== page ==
Which is why I would like to lavish praise on all my hardworking CQRC colleagues for always keeping their radars up for bizarre political behavior.
Our entire newsroom helps make this little column shine.
Here’s just a sample of some of the whip-smart reporting I most enjoyed reading this year: Full story
As die-hard HOH fans are undoubtedly aware, this institution underwent a paradigm shift earlier this year when my co-columnist and partner, Neda Semnani, took her leave in order to pursue her dream of becoming a full-fledged author.
(Warren Rojas/CQ Roll Call File Photo)
The indomitable yin to my sophomoric yang, Semnani approached each looming deadline with verve and aplomb.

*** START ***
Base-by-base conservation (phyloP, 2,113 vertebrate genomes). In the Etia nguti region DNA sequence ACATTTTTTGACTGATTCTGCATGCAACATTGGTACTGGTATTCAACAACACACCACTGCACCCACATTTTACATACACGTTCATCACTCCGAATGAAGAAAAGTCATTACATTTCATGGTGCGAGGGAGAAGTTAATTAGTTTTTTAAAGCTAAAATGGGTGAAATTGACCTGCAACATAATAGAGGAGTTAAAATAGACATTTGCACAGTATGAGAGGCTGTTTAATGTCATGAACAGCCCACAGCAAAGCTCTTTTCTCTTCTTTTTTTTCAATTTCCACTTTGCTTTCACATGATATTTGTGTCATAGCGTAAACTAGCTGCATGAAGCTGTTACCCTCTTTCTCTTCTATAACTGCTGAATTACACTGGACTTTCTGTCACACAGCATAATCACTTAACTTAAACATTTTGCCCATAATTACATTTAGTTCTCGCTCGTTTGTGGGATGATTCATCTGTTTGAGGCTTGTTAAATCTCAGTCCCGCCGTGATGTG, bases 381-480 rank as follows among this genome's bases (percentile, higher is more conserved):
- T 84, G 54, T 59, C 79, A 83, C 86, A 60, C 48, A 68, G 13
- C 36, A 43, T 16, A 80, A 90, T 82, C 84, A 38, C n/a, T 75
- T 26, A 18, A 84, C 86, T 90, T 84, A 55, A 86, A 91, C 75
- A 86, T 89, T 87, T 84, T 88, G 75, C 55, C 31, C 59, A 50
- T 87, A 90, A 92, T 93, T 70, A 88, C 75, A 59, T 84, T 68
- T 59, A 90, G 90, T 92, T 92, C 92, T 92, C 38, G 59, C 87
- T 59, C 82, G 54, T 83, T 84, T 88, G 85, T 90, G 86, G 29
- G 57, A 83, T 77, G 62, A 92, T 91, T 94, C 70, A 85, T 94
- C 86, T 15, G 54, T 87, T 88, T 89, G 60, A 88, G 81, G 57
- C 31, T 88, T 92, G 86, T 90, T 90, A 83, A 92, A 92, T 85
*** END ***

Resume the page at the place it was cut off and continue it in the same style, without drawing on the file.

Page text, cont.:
Armed with incisive wit, a healthy amount of skepticism and a burning desire to crawl inside the headspaces of those who make their living from supposedly exercising the will of the vox populi, Semnani fearlessly probed those in power — and their often tragicomic associates — until she got to the heart of what was really going on.
I miss her every day.
Luckily, I’ve got these gems to remind me of how lucky I was to have worked alongside a true congressional junkie. Full story
For while you may not have used the regular channels fellow Hill denizens Dave Gustafson, Sara Bondioli or Shana Teehan utilized to have me hunt me down their favorite foodstuffs, this dining sleuth picked up on your online bellyaching about the dearth of burgoo stew in Congress all the same.
The Kentucky Republican made note of the hole in his diet earlier this week whilst channeling his inner Frank Costanza.
(Warren Rojas/CQ Roll Call)